Cytokine regulation of immune tolerance

Jie Wu, Aini Xie, Wenhao Chen

Research output: Contribution to journalReview articlepeer-review

15 Scopus citations

Abstract

The immune system provides defenses against invading pathogens while maintaining immune tolerance to self-antigens. This immune homeostasis is harmonized by the direct interactions between immune cells and the cytokine environment in which immune cells develop and function. Herein, we discuss three non-redundant paradigms by which cytokines maintain or break immune tolerance. We firstly describe how anti-inflammatory cytokines exert direct inhibitory effects on immune cells to enforce immune tolerance, followed by discussing other cytokines that maintain immune tolerance through inducing CD4+Foxp3+ regulatory T cells (Tregs), which negatively control immune cells. Interleukin (IL)-2 is the most potent cytokine in promoting the development and survival of Tregs, thereby mediating immune tolerance. IL-35 is mainly produced by Tregs, but its biology function remains to be defined. Finally, we discuss the actions of proinflammatory cytokines that breach immune tolerance and induce autoimmunity, which include IL-7, IL-12, IL-21, and IL-23. Recent genetic studies have revealed the role of these cytokines (or their cognate receptors) in susceptibility to autoimmune diseases. Taken together, we highlight in this review the cytokine regulation of immune tolerance, which will help in further understanding of human diseases that are caused by dysregulated immune system.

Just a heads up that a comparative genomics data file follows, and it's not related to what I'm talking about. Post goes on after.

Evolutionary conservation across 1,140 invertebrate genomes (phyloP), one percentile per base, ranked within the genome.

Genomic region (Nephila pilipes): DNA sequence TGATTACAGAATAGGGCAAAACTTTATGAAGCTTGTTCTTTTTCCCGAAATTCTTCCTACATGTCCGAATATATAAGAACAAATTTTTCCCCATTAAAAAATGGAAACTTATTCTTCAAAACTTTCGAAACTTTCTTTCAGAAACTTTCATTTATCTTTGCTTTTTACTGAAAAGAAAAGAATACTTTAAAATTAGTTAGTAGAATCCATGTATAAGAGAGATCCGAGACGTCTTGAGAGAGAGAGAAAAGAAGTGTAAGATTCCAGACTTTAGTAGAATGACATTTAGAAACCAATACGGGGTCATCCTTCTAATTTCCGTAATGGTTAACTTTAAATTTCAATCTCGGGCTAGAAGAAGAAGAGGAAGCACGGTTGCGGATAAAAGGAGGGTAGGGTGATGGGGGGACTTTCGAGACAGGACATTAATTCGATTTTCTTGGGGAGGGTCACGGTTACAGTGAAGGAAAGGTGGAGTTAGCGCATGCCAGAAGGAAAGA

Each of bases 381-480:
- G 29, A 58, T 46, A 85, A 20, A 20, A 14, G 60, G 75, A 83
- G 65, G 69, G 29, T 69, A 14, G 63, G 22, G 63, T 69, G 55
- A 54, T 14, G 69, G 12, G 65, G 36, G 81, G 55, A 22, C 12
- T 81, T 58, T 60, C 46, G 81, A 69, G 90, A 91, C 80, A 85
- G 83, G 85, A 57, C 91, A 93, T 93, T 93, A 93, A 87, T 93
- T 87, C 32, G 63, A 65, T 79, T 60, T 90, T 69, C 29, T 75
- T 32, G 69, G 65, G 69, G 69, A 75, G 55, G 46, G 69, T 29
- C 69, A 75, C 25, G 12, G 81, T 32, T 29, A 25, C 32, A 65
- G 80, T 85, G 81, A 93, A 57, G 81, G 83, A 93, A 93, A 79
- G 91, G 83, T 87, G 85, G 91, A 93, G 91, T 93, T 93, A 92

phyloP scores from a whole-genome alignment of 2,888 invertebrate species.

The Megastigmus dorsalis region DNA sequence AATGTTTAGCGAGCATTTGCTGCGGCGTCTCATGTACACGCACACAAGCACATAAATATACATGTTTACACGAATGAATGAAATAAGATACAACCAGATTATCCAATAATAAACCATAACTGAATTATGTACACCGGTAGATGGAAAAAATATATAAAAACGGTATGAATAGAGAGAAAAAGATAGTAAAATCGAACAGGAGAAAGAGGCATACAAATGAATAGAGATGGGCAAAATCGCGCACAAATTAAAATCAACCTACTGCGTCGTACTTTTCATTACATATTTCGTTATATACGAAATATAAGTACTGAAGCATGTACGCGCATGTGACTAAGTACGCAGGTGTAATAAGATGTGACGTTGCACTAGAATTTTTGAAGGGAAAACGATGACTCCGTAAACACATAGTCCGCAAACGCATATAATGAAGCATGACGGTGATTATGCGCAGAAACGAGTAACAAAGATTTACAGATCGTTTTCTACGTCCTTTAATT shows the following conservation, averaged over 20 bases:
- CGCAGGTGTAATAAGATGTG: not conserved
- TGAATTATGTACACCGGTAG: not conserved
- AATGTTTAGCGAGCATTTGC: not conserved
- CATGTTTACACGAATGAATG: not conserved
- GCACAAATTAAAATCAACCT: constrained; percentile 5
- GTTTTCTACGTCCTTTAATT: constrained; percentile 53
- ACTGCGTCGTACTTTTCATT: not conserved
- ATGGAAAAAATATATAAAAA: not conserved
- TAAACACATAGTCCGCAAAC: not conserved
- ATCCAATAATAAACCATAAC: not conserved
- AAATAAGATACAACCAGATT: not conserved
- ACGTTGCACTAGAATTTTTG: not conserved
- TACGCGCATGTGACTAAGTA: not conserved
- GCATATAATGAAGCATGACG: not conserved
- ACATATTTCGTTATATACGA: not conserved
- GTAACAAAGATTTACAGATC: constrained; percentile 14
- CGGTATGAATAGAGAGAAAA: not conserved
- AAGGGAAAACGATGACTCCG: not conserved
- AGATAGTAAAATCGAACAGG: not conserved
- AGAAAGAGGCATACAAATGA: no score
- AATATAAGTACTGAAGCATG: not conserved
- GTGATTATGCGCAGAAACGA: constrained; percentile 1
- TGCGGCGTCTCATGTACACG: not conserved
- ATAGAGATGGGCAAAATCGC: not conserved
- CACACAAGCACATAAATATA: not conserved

Original languageEnglish (US)
Pages (from-to)11-17
Number of pages7
JournalBurns and Trauma
Volume2
Issue number1
DOIs
StatePublished - Jan 1 2014

Keywords

  • Cytokine
  • T cell differentiation
  • immune tolerance
  • regulatory T cell

ASJC Scopus subject areas

  • Critical Care and Intensive Care Medicine
  • Emergency Medicine
  • Surgery
  • Biomedical Engineering
  • Dermatology
  • Immunology and Allergy

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